Why it matters: Michael Lazarus, a lead author with the Stockholm Environment Institute, tells National Geographic: "This report shows, for the first time, just how big the disconnect is between Paris temperature goals and countries’ plans and policies for coal, oil, and gas production."

3. What we're watching: Tesla's pickup debut

Tesla will take the wraps off its long-awaited pickup truck in Los Angeles tonight.

Why it matters: Pickups are enormously popular with U.S. consumers, but Tesla will have competition in this space even if — if! — electric trucks become a thing. Ford and GM are also both working on models, too.

What we're watching: The usual stuff — like price (CEO Elon Musk has said he'd like to keep the starting price below $50,000), range and strength.

  • A big question is how futuristic the truck is. Musk has teased the idea that it will be like something out of a sci-fi movie.
  • I love the movie "Blade Runner," and Musk pointed out via Twitter recently that it's set in L.A. in November of 2019, the same month, year and place where the classic 1982 flick is set.
  • Maybe he's seen things we won't believe in preproduction (sorry, I had to).

The intrigue: Cox Automotive analyst Michelle Krebs tells me she's doubtful that many current pickup drivers are interested in electric models.

  • She cites survey work Cox has done showing trucks are far down the list of vehicle types considered for future EV buys.
  • However, she said Tesla and other makers could find "a whole new audience for pickup trucks — people who wouldn’t buy a regular pickup but would buy an electric one."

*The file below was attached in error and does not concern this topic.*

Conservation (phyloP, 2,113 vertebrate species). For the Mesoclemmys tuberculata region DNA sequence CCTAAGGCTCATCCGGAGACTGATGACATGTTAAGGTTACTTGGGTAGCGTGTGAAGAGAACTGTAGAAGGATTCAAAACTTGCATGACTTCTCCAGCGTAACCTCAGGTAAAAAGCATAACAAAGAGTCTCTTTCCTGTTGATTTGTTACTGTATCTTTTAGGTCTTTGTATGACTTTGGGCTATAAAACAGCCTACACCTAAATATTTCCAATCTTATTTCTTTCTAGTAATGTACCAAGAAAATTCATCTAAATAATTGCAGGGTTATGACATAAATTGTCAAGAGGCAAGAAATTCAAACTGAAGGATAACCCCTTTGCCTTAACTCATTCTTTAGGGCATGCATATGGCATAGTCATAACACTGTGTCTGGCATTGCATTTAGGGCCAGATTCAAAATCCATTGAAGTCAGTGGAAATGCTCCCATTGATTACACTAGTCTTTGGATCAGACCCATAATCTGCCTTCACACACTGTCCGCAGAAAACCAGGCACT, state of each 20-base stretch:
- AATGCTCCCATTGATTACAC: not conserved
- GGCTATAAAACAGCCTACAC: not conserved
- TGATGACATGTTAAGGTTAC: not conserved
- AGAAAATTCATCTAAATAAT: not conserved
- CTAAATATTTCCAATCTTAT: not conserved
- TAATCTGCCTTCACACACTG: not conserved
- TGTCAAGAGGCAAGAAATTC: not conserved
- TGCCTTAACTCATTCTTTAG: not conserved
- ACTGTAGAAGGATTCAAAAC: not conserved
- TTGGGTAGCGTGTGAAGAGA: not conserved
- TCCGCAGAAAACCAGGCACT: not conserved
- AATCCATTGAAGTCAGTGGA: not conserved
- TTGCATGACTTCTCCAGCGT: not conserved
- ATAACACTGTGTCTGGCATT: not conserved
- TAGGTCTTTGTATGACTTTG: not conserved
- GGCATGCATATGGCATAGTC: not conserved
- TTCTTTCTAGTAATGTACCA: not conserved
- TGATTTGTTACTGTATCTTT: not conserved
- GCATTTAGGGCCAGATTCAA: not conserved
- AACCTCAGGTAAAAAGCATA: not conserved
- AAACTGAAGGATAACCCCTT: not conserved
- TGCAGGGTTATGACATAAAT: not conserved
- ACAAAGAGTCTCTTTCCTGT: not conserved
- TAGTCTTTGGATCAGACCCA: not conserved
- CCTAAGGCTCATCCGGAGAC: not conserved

4. What they're saying about Tesla's pickup

Bernstein analysts, in a note this week, said the global market for pickups north of $30,000 is around 2.5-3 million annually and heavily concentrated in the U.S.

But, but, but: They write that Musk has hinted that the truck "may sell relatively few units," and the analysts suspect this could stem from...

  • The truck's futuristic design
  • The likely price point, noting the "relatively higher prices for mid and higher trim levels"
  • The "strong market concentration and historic brand loyalty of pickup buyers."

“I really don’t anticipate the truck will be a high-volume vehicle for Tesla, but it will generate enthusiasm in the core of its customers,” Mike Ramsey, an analyst with the firm Gartner, tells Forbes in this informative preview.

One big question: Getting back to Michelle Krebs' point above, it remains to be seen how much the truck can appeal to existing pickup buyers.

  • “I think Tesla’s in kind of a unique position in which they can almost become the anti-pickup-truck pickup truck, because they’re not necessarily having to stick with the same formula people have used in the past,” Edmunds' Jessica Caldwell tells The Verge.

“I think pickup truck buyers are probably more flexible than we give them credit for," she tells the publication.

What's next: The Bernstein note predicts that Tesla will target production beginning in late 2020 or early 2021, with deliveries starting in early-to-mid 2021.

5. Catch up fast: Rick Perry, Aramco, EVs

Capitol Hill: Via Reuters, "U.S. diplomat Gordon Sondland testified on Wednesday that he had informed U.S. Energy Secretary Rick Perry in July that Ukraine’s president would comply with President Donald Trump’s request for a probe of the Ukrainian gas company Burisma, where Joe Biden’s son was a board member."

  • But, but, but: Politico reports that DOE is pushing back against Sondland's testimony.

Oil-and-gas: Per the Financial Times ($), "Global banks advising on the Saudi Aramco flotation have been marginalised in the final stage of the process, as the kingdom turns to local brokers to sell shares in the oil company to domestic investors."

Electric cars: Via TechCrunch, "The Mercedes-Benz EQC 400 4MATIC, the German automaker’s first all-electric vehicle under its new EQ brand, will start at $67,900 when it arrives in the U.S. early next year."

  • Why it matters: The piece says the pricing is "notable because it’s below competitors like the Jaguar I-Pace, Audi e-tron and Tesla Model X."
Ben GemanAmy Harder